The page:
show guilt, though, singly they are not sufficient to incur torture, such as—
Previous bad character or worthless conduct.
Previous similar misdemeanors, either proved or rumored.
Being found in proximity to the crime.
Being seen with the appearance, dress, arms, or horse of the actual culprit, or approaching or leaving the spot.
The finding of any of his dress or weapons, or of his tracks in snow or earth.
His previous companionship or domicile with those who commit such acts.
Previous enmity, envy, or threats toward the injured person.
Dying declarations or sworn accusation by a person injured.
Absconding suddenly without good cause.
Altering his personal appearance, disguising, giving false excuses, etc.
To entitle the prosecution to obtain a decree for full torture of one accused of a capital crime (and most of the offenses were then capital), two or more of the above conditions must be shown to the satisfaction of the judge. The warrant must specify not only how many of the successive grades may be used, but just how long each process shall be applied. But in every case of torture a strange preliminary proceeding was required, called territion (territio, Schreckung), a mental torture, by terrifying the prisoner to extort confession through fear of pain. It was derived, like all the rest, from the ancients, whose law writers prescribed forms similar to those of the Austrian code.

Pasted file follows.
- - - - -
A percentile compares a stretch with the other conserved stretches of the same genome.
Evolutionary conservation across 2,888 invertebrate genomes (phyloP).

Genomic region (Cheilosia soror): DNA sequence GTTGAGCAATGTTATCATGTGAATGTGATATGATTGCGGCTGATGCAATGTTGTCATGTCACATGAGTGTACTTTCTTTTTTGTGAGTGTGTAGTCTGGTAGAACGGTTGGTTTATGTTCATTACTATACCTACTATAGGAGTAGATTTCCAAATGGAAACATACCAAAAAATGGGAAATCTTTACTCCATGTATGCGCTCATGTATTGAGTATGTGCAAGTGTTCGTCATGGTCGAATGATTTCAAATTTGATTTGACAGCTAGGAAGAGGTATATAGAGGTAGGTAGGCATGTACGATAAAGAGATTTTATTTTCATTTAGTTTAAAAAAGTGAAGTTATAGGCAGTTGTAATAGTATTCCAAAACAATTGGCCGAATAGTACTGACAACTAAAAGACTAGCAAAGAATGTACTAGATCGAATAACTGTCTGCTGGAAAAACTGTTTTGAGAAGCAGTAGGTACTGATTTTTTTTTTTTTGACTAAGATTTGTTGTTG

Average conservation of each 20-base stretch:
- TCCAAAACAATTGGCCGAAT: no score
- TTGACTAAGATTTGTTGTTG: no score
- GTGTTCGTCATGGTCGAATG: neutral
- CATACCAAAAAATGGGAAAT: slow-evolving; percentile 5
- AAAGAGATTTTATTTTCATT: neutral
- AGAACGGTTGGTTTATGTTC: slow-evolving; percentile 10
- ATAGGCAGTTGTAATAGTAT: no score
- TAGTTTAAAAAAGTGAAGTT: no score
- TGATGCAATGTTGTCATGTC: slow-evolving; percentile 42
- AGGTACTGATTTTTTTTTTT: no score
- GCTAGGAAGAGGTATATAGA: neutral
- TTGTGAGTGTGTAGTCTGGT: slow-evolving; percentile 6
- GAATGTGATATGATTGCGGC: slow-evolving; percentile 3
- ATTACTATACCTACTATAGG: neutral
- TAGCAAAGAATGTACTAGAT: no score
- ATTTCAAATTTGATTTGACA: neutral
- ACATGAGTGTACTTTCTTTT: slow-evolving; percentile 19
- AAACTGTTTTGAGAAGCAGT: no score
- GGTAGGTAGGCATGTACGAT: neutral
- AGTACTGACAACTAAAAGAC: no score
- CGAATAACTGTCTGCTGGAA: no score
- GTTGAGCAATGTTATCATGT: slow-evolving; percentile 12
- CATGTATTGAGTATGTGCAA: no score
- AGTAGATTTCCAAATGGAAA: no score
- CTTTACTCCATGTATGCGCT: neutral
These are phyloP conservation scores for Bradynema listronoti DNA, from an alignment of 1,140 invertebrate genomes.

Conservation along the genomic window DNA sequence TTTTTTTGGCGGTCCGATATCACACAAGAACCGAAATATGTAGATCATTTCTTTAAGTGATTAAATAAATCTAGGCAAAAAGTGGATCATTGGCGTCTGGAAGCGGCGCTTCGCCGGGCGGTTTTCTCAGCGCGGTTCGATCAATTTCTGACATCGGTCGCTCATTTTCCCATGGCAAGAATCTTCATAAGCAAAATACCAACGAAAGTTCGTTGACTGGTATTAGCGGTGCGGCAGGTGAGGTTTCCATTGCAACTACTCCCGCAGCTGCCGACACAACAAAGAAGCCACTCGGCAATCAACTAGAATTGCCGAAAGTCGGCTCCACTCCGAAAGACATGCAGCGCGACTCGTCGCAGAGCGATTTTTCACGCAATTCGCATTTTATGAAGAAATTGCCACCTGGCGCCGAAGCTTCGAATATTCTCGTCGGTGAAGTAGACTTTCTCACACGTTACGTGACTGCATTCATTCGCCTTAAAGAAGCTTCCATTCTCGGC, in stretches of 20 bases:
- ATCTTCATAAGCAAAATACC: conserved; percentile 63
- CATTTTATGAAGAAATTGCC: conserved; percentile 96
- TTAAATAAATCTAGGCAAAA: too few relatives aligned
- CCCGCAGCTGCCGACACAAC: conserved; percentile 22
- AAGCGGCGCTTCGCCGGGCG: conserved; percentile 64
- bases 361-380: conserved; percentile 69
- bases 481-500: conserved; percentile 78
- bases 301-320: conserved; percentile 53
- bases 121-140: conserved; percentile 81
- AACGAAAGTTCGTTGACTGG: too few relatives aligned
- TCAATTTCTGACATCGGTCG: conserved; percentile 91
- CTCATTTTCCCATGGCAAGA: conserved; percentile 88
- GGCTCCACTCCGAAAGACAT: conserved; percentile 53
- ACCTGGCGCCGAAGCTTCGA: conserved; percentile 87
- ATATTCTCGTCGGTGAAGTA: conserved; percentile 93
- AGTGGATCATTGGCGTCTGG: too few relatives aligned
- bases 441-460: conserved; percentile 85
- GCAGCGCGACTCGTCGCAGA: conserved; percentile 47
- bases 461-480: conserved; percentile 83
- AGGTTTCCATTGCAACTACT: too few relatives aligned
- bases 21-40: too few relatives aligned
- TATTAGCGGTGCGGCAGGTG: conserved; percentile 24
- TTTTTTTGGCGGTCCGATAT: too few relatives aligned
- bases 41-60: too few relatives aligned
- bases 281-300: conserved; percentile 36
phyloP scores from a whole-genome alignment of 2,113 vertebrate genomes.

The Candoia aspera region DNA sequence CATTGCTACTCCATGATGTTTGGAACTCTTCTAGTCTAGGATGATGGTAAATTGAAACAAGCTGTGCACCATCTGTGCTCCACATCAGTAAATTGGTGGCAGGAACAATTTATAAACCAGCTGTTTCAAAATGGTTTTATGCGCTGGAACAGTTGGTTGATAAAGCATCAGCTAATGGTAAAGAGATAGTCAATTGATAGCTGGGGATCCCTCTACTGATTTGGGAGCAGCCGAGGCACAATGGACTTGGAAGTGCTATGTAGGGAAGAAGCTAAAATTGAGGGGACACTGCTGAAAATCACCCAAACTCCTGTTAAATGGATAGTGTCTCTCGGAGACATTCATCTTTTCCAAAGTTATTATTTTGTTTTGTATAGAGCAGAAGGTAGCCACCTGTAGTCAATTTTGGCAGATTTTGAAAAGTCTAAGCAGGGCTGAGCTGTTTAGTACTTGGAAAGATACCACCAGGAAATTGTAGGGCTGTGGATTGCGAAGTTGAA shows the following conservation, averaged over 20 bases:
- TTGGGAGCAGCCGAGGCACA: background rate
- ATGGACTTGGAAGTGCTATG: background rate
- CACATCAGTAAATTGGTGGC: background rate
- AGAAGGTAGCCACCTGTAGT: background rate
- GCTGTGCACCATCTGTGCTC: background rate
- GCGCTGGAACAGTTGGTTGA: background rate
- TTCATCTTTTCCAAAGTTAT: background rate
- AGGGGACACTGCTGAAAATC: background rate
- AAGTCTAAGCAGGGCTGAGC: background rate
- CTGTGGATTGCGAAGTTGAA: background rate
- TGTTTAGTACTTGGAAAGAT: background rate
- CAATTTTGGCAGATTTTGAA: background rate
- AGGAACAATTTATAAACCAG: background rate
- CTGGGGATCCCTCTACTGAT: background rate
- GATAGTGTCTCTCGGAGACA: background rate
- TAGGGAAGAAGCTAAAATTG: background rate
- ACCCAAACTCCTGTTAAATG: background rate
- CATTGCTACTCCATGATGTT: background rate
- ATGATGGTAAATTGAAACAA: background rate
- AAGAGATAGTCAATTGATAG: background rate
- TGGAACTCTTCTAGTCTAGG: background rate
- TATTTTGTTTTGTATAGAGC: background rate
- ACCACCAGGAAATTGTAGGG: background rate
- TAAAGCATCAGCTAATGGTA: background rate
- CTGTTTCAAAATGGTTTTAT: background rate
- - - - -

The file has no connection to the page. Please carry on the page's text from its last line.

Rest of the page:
Territion was of two grades—verbal and real. In verbal territion the judge exhorts the prisoner to confess, and tells him what pains await him; he describes the process vividly, with the executioner acting the scene in pantomime. The victim is fiercely seized by the hangman, dragged from the court-room down into the place of torment (Marter-ort),Sind. shown the painful machines and their use. The executioner seizes him again and pretends to be about to apply them.
Verbal territion failing to secure admission of guilt, he resorts to the real. He seizes the Inquisit once more, drags him to the rack, binds him in place, but does not apply the ropes or screws to any painful extent. Returning him then to the courtroom, they again solemnly warn him to confess his guilt, lest worse shall befall him. If he still remains obdurate, his day of grace is past; territion gives place to actual torture.
The code gives a few merciful limitations of this power. Idiots, invalids, feeble men over sixty, children, and, of course, all officials and clergy, are exempt; and women can only be subjected